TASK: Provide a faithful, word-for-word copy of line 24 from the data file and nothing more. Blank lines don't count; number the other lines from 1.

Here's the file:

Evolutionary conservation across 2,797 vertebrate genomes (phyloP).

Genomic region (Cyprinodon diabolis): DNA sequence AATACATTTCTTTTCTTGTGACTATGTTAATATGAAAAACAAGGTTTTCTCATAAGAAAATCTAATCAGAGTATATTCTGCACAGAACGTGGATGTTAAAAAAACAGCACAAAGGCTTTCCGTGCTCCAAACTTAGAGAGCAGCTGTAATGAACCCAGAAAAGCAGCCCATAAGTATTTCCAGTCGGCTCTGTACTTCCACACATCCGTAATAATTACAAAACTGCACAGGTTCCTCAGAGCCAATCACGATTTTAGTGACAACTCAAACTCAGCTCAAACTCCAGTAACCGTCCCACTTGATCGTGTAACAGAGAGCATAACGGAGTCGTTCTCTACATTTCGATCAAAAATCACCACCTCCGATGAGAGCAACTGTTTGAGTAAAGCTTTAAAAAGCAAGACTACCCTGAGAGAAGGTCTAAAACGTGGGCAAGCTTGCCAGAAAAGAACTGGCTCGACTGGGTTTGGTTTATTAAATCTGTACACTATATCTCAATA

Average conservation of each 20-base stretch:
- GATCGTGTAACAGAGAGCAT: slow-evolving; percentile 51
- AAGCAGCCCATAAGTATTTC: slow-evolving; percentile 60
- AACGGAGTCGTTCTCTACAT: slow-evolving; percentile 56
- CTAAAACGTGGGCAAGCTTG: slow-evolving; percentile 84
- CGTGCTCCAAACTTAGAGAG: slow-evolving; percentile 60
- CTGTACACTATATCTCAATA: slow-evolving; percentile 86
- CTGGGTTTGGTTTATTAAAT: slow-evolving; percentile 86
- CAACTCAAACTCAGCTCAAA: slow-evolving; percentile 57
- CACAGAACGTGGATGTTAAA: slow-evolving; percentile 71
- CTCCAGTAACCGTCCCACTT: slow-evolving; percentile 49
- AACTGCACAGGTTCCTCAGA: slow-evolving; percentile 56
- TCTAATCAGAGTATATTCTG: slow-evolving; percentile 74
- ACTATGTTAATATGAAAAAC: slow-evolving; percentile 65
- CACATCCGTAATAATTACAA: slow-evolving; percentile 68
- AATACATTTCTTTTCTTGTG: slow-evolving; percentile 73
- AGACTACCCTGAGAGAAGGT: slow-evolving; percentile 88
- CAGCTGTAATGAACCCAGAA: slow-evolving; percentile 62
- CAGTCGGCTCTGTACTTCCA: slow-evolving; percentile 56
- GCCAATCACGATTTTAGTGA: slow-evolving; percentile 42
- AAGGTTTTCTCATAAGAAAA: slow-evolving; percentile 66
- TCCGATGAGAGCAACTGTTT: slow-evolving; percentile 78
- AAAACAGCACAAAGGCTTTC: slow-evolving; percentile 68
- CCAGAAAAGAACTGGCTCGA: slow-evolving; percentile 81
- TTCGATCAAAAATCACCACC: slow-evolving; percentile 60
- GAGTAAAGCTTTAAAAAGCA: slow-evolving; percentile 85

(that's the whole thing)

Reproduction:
- TCCGATGAGAGCAACTGTTT: slow-evolving; percentile 78